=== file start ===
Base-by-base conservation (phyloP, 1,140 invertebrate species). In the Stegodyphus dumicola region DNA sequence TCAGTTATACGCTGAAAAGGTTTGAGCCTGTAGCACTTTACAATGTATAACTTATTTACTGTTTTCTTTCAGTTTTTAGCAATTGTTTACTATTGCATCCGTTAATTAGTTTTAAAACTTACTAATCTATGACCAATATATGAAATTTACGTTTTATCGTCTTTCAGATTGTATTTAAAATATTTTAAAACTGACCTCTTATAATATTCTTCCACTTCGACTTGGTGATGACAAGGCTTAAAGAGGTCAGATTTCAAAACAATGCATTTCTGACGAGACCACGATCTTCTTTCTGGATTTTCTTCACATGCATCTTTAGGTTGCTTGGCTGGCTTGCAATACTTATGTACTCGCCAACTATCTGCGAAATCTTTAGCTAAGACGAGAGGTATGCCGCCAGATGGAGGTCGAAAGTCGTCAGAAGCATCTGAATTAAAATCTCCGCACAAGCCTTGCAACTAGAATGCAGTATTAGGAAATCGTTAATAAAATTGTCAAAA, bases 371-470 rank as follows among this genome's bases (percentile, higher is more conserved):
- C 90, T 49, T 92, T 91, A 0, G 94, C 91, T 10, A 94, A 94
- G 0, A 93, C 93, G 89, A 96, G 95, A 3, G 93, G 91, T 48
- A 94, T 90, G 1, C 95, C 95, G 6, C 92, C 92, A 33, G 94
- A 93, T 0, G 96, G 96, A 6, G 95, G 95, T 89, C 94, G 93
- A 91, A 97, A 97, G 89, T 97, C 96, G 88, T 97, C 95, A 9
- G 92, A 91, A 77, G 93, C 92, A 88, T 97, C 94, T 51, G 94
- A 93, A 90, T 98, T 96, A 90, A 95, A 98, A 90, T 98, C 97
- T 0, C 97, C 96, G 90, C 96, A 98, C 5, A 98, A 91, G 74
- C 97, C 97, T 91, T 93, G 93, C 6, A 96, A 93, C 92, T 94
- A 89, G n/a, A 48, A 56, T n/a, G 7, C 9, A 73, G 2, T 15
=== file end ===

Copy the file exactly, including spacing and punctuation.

Base-by-base conservation (phyloP, 1,140 invertebrate species). In the Stegodyphus dumicola region DNA sequence TCAGTTATACGCTGAAAAGGTTTGAGCCTGTAGCACTTTACAATGTATAACTTATTTACTGTTTTCTTTCAGTTTTTAGCAATTGTTTACTATTGCATCCGTTAATTAGTTTTAAAACTTACTAATCTATGACCAATATATGAAATTTACGTTTTATCGTCTTTCAGATTGTATTTAAAATATTTTAAAACTGACCTCTTATAATATTCTTCCACTTCGACTTGGTGATGACAAGGCTTAAAGAGGTCAGATTTCAAAACAATGCATTTCTGACGAGACCACGATCTTCTTTCTGGATTTTCTTCACATGCATCTTTAGGTTGCTTGGCTGGCTTGCAATACTTATGTACTCGCCAACTATCTGCGAAATCTTTAGCTAAGACGAGAGGTATGCCGCCAGATGGAGGTCGAAAGTCGTCAGAAGCATCTGAATTAAAATCTCCGCACAAGCCTTGCAACTAGAATGCAGTATTAGGAAATCGTTAATAAAATTGTCAAAA, bases 371-470 rank as follows among this genome's bases (percentile, higher is more conserved):
- C 90, T 49, T 92, T 91, A 0, G 94, C 91, T 10, A 94, A 94
- G 0, A 93, C 93, G 89, A 96, G 95, A 3, G 93, G 91, T 48
- A 94, T 90, G 1, C 95, C 95, G 6, C 92, C 92, A 33, G 94
- A 93, T 0, G 96, G 96, A 6, G 95, G 95, T 89, C 94, G 93
- A 91, A 97, A 97, G 89, T 97, C 96, G 88, T 97, C 95, A 9
- G 92, A 91, A 77, G 93, C 92, A 88, T 97, C 94, T 51, G 94
- A 93, A 90, T 98, T 96, A 90, A 95, A 98, A 90, T 98, C 97
- T 0, C 97, C 96, G 90, C 96, A 98, C 5, A 98, A 91, G 74
- C 97, C 97, T 91, T 93, G 93, C 6, A 96, A 93, C 92, T 94
- A 89, G n/a, A 48, A 56, T n/a, G 7, C 9, A 73, G 2, T 15